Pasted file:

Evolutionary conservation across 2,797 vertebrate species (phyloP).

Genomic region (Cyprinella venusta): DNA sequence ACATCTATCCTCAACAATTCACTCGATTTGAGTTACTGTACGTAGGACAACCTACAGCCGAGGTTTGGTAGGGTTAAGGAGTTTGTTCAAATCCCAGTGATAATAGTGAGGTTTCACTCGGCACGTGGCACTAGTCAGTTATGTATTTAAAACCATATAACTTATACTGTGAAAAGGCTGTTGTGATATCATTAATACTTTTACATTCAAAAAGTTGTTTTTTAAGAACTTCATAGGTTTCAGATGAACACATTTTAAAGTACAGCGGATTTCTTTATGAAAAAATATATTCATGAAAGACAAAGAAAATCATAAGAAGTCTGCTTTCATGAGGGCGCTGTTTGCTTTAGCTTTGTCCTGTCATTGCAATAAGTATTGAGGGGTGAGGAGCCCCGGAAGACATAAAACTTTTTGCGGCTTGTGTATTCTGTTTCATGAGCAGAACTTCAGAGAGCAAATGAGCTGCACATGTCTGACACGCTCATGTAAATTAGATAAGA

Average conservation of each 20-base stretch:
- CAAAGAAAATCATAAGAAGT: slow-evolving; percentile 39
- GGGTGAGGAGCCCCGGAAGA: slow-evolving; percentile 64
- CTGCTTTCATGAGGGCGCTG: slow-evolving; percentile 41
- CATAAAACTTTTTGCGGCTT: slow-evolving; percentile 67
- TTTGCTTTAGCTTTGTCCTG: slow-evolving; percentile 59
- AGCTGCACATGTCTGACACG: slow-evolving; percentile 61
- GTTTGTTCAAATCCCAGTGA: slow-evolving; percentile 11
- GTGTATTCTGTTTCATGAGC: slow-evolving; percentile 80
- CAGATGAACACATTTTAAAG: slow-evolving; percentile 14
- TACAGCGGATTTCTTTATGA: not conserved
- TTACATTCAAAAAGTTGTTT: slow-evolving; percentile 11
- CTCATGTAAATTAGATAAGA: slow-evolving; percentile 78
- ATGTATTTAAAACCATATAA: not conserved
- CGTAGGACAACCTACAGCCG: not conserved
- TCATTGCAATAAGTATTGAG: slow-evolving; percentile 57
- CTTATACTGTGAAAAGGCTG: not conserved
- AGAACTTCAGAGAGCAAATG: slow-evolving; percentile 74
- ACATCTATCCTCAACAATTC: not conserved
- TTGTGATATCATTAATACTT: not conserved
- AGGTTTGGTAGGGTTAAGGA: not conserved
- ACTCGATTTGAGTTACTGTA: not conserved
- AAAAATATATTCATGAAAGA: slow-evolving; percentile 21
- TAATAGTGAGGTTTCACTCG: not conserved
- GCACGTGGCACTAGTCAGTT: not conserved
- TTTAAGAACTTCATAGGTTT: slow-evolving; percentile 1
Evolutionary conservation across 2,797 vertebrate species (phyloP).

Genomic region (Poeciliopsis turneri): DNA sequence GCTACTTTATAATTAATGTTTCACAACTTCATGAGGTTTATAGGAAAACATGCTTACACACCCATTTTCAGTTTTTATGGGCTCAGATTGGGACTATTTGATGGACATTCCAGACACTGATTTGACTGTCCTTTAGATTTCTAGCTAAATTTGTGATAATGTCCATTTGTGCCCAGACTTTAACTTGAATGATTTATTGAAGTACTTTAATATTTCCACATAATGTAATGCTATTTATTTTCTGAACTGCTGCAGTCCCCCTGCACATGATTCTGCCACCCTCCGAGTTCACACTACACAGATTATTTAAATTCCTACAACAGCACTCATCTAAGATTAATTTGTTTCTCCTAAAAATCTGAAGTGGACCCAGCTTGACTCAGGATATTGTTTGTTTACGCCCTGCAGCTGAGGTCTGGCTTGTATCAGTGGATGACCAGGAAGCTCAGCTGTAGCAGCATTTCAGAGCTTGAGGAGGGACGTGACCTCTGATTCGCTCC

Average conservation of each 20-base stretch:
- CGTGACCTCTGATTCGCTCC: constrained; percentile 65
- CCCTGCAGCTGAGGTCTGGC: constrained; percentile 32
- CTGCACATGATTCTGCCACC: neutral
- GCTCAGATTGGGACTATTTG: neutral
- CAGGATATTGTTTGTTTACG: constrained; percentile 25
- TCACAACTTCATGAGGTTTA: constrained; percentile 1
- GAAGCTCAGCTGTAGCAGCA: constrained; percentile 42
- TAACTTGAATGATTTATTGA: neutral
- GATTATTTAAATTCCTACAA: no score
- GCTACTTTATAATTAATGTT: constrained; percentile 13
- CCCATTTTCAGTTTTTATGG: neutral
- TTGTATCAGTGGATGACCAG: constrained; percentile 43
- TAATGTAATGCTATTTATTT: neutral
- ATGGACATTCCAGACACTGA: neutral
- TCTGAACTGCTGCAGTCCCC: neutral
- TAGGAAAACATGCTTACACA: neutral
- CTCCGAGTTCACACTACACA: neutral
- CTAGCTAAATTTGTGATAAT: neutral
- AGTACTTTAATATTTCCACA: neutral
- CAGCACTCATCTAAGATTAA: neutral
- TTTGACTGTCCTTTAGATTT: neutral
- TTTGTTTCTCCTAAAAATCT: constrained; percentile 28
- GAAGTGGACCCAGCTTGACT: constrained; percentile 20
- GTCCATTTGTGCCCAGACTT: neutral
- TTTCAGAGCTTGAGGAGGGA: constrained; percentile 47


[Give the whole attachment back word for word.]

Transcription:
Evolutionary conservation across 2,797 vertebrate species (phyloP).

Genomic region (Cyprinella venusta): DNA sequence ACATCTATCCTCAACAATTCACTCGATTTGAGTTACTGTACGTAGGACAACCTACAGCCGAGGTTTGGTAGGGTTAAGGAGTTTGTTCAAATCCCAGTGATAATAGTGAGGTTTCACTCGGCACGTGGCACTAGTCAGTTATGTATTTAAAACCATATAACTTATACTGTGAAAAGGCTGTTGTGATATCATTAATACTTTTACATTCAAAAAGTTGTTTTTTAAGAACTTCATAGGTTTCAGATGAACACATTTTAAAGTACAGCGGATTTCTTTATGAAAAAATATATTCATGAAAGACAAAGAAAATCATAAGAAGTCTGCTTTCATGAGGGCGCTGTTTGCTTTAGCTTTGTCCTGTCATTGCAATAAGTATTGAGGGGTGAGGAGCCCCGGAAGACATAAAACTTTTTGCGGCTTGTGTATTCTGTTTCATGAGCAGAACTTCAGAGAGCAAATGAGCTGCACATGTCTGACACGCTCATGTAAATTAGATAAGA

Average conservation of each 20-base stretch:
- CAAAGAAAATCATAAGAAGT: slow-evolving; percentile 39
- GGGTGAGGAGCCCCGGAAGA: slow-evolving; percentile 64
- CTGCTTTCATGAGGGCGCTG: slow-evolving; percentile 41
- CATAAAACTTTTTGCGGCTT: slow-evolving; percentile 67
- TTTGCTTTAGCTTTGTCCTG: slow-evolving; percentile 59
- AGCTGCACATGTCTGACACG: slow-evolving; percentile 61
- GTTTGTTCAAATCCCAGTGA: slow-evolving; percentile 11
- GTGTATTCTGTTTCATGAGC: slow-evolving; percentile 80
- CAGATGAACACATTTTAAAG: slow-evolving; percentile 14
- TACAGCGGATTTCTTTATGA: not conserved
- TTACATTCAAAAAGTTGTTT: slow-evolving; percentile 11
- CTCATGTAAATTAGATAAGA: slow-evolving; percentile 78
- ATGTATTTAAAACCATATAA: not conserved
- CGTAGGACAACCTACAGCCG: not conserved
- TCATTGCAATAAGTATTGAG: slow-evolving; percentile 57
- CTTATACTGTGAAAAGGCTG: not conserved
- AGAACTTCAGAGAGCAAATG: slow-evolving; percentile 74
- ACATCTATCCTCAACAATTC: not conserved
- TTGTGATATCATTAATACTT: not conserved
- AGGTTTGGTAGGGTTAAGGA: not conserved
- ACTCGATTTGAGTTACTGTA: not conserved
- AAAAATATATTCATGAAAGA: slow-evolving; percentile 21
- TAATAGTGAGGTTTCACTCG: not conserved
- GCACGTGGCACTAGTCAGTT: not conserved
- TTTAAGAACTTCATAGGTTT: slow-evolving; percentile 1
Evolutionary conservation across 2,797 vertebrate species (phyloP).

Genomic region (Poeciliopsis turneri): DNA sequence GCTACTTTATAATTAATGTTTCACAACTTCATGAGGTTTATAGGAAAACATGCTTACACACCCATTTTCAGTTTTTATGGGCTCAGATTGGGACTATTTGATGGACATTCCAGACACTGATTTGACTGTCCTTTAGATTTCTAGCTAAATTTGTGATAATGTCCATTTGTGCCCAGACTTTAACTTGAATGATTTATTGAAGTACTTTAATATTTCCACATAATGTAATGCTATTTATTTTCTGAACTGCTGCAGTCCCCCTGCACATGATTCTGCCACCCTCCGAGTTCACACTACACAGATTATTTAAATTCCTACAACAGCACTCATCTAAGATTAATTTGTTTCTCCTAAAAATCTGAAGTGGACCCAGCTTGACTCAGGATATTGTTTGTTTACGCCCTGCAGCTGAGGTCTGGCTTGTATCAGTGGATGACCAGGAAGCTCAGCTGTAGCAGCATTTCAGAGCTTGAGGAGGGACGTGACCTCTGATTCGCTCC

Average conservation of each 20-base stretch:
- CGTGACCTCTGATTCGCTCC: constrained; percentile 65
- CCCTGCAGCTGAGGTCTGGC: constrained; percentile 32
- CTGCACATGATTCTGCCACC: neutral
- GCTCAGATTGGGACTATTTG: neutral
- CAGGATATTGTTTGTTTACG: constrained; percentile 25
- TCACAACTTCATGAGGTTTA: constrained; percentile 1
- GAAGCTCAGCTGTAGCAGCA: constrained; percentile 42
- TAACTTGAATGATTTATTGA: neutral
- GATTATTTAAATTCCTACAA: no score
- GCTACTTTATAATTAATGTT: constrained; percentile 13
- CCCATTTTCAGTTTTTATGG: neutral
- TTGTATCAGTGGATGACCAG: constrained; percentile 43
- TAATGTAATGCTATTTATTT: neutral
- ATGGACATTCCAGACACTGA: neutral
- TCTGAACTGCTGCAGTCCCC: neutral
- TAGGAAAACATGCTTACACA: neutral
- CTCCGAGTTCACACTACACA: neutral
- CTAGCTAAATTTGTGATAAT: neutral
- AGTACTTTAATATTTCCACA: neutral
- CAGCACTCATCTAAGATTAA: neutral
- TTTGACTGTCCTTTAGATTT: neutral
- TTTGTTTCTCCTAAAAATCT: constrained; percentile 28
- GAAGTGGACCCAGCTTGACT: constrained; percentile 20
- GTCCATTTGTGCCCAGACTT: neutral
- TTTCAGAGCTTGAGGAGGGA: constrained; percentile 47